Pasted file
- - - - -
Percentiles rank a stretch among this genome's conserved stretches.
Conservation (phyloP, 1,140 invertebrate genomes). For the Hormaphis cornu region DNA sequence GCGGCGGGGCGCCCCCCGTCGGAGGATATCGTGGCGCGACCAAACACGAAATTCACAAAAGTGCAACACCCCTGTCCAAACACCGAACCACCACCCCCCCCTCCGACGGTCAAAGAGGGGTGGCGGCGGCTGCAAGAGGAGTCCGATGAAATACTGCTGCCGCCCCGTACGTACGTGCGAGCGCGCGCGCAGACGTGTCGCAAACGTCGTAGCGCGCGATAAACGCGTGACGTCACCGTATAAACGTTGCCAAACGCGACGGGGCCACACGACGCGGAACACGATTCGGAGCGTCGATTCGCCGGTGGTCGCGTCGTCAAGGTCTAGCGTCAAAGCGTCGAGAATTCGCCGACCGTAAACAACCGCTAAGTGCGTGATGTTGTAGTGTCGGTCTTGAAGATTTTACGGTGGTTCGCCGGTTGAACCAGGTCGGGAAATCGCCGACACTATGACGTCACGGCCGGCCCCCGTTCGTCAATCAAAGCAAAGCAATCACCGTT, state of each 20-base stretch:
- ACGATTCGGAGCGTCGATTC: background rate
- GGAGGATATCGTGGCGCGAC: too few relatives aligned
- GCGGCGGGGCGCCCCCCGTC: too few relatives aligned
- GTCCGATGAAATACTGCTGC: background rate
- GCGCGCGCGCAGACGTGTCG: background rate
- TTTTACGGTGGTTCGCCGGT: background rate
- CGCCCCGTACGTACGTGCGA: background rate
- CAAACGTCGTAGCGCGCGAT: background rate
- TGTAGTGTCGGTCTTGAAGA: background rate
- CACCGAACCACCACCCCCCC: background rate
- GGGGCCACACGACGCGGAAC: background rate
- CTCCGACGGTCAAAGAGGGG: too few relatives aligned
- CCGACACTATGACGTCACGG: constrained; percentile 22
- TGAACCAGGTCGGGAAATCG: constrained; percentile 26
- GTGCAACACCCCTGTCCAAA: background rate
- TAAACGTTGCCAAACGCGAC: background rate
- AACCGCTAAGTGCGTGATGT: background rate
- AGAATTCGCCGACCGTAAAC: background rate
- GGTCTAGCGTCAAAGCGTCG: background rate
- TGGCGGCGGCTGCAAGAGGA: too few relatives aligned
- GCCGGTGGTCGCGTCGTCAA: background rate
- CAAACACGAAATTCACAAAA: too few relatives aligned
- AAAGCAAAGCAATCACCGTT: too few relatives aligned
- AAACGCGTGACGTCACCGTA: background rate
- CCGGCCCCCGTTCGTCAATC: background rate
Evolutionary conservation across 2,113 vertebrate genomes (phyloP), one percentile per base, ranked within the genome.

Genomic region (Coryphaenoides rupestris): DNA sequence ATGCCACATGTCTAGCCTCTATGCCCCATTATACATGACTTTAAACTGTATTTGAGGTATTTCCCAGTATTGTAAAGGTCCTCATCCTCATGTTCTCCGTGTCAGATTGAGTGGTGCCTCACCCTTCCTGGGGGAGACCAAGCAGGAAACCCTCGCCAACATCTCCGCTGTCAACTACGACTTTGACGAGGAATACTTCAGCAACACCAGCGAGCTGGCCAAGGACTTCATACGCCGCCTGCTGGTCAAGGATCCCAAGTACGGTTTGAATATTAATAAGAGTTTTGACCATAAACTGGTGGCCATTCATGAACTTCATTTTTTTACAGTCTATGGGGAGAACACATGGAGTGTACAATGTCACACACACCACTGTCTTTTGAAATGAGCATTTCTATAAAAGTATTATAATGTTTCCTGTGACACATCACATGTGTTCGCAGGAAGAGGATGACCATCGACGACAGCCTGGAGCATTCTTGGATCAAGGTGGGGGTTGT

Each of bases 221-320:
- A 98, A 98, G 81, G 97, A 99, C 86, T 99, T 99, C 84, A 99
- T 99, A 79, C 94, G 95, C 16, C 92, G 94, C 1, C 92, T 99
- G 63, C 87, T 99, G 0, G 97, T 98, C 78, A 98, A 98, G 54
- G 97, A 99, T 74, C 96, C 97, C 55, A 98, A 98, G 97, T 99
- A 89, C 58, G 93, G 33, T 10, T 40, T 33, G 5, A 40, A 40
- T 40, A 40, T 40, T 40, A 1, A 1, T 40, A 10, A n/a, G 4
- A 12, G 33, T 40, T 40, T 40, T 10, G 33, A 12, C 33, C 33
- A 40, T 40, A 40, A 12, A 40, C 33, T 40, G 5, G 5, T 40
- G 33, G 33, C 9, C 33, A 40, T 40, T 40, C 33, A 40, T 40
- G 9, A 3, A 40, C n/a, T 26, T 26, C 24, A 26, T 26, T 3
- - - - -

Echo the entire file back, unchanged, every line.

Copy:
Percentiles rank a stretch among this genome's conserved stretches.
Conservation (phyloP, 1,140 invertebrate genomes). For the Hormaphis cornu region DNA sequence GCGGCGGGGCGCCCCCCGTCGGAGGATATCGTGGCGCGACCAAACACGAAATTCACAAAAGTGCAACACCCCTGTCCAAACACCGAACCACCACCCCCCCCTCCGACGGTCAAAGAGGGGTGGCGGCGGCTGCAAGAGGAGTCCGATGAAATACTGCTGCCGCCCCGTACGTACGTGCGAGCGCGCGCGCAGACGTGTCGCAAACGTCGTAGCGCGCGATAAACGCGTGACGTCACCGTATAAACGTTGCCAAACGCGACGGGGCCACACGACGCGGAACACGATTCGGAGCGTCGATTCGCCGGTGGTCGCGTCGTCAAGGTCTAGCGTCAAAGCGTCGAGAATTCGCCGACCGTAAACAACCGCTAAGTGCGTGATGTTGTAGTGTCGGTCTTGAAGATTTTACGGTGGTTCGCCGGTTGAACCAGGTCGGGAAATCGCCGACACTATGACGTCACGGCCGGCCCCCGTTCGTCAATCAAAGCAAAGCAATCACCGTT, state of each 20-base stretch:
- ACGATTCGGAGCGTCGATTC: background rate
- GGAGGATATCGTGGCGCGAC: too few relatives aligned
- GCGGCGGGGCGCCCCCCGTC: too few relatives aligned
- GTCCGATGAAATACTGCTGC: background rate
- GCGCGCGCGCAGACGTGTCG: background rate
- TTTTACGGTGGTTCGCCGGT: background rate
- CGCCCCGTACGTACGTGCGA: background rate
- CAAACGTCGTAGCGCGCGAT: background rate
- TGTAGTGTCGGTCTTGAAGA: background rate
- CACCGAACCACCACCCCCCC: background rate
- GGGGCCACACGACGCGGAAC: background rate
- CTCCGACGGTCAAAGAGGGG: too few relatives aligned
- CCGACACTATGACGTCACGG: constrained; percentile 22
- TGAACCAGGTCGGGAAATCG: constrained; percentile 26
- GTGCAACACCCCTGTCCAAA: background rate
- TAAACGTTGCCAAACGCGAC: background rate
- AACCGCTAAGTGCGTGATGT: background rate
- AGAATTCGCCGACCGTAAAC: background rate
- GGTCTAGCGTCAAAGCGTCG: background rate
- TGGCGGCGGCTGCAAGAGGA: too few relatives aligned
- GCCGGTGGTCGCGTCGTCAA: background rate
- CAAACACGAAATTCACAAAA: too few relatives aligned
- AAAGCAAAGCAATCACCGTT: too few relatives aligned
- AAACGCGTGACGTCACCGTA: background rate
- CCGGCCCCCGTTCGTCAATC: background rate
Evolutionary conservation across 2,113 vertebrate genomes (phyloP), one percentile per base, ranked within the genome.

Genomic region (Coryphaenoides rupestris): DNA sequence ATGCCACATGTCTAGCCTCTATGCCCCATTATACATGACTTTAAACTGTATTTGAGGTATTTCCCAGTATTGTAAAGGTCCTCATCCTCATGTTCTCCGTGTCAGATTGAGTGGTGCCTCACCCTTCCTGGGGGAGACCAAGCAGGAAACCCTCGCCAACATCTCCGCTGTCAACTACGACTTTGACGAGGAATACTTCAGCAACACCAGCGAGCTGGCCAAGGACTTCATACGCCGCCTGCTGGTCAAGGATCCCAAGTACGGTTTGAATATTAATAAGAGTTTTGACCATAAACTGGTGGCCATTCATGAACTTCATTTTTTTACAGTCTATGGGGAGAACACATGGAGTGTACAATGTCACACACACCACTGTCTTTTGAAATGAGCATTTCTATAAAAGTATTATAATGTTTCCTGTGACACATCACATGTGTTCGCAGGAAGAGGATGACCATCGACGACAGCCTGGAGCATTCTTGGATCAAGGTGGGGGTTGT

Each of bases 221-320:
- A 98, A 98, G 81, G 97, A 99, C 86, T 99, T 99, C 84, A 99
- T 99, A 79, C 94, G 95, C 16, C 92, G 94, C 1, C 92, T 99
- G 63, C 87, T 99, G 0, G 97, T 98, C 78, A 98, A 98, G 54
- G 97, A 99, T 74, C 96, C 97, C 55, A 98, A 98, G 97, T 99
- A 89, C 58, G 93, G 33, T 10, T 40, T 33, G 5, A 40, A 40
- T 40, A 40, T 40, T 40, A 1, A 1, T 40, A 10, A n/a, G 4
- A 12, G 33, T 40, T 40, T 40, T 10, G 33, A 12, C 33, C 33
- A 40, T 40, A 40, A 12, A 40, C 33, T 40, G 5, G 5, T 40
- G 33, G 33, C 9, C 33, A 40, T 40, T 40, C 33, A 40, T 40
- G 9, A 3, A 40, C n/a, T 26, T 26, C 24, A 26, T 26, T 3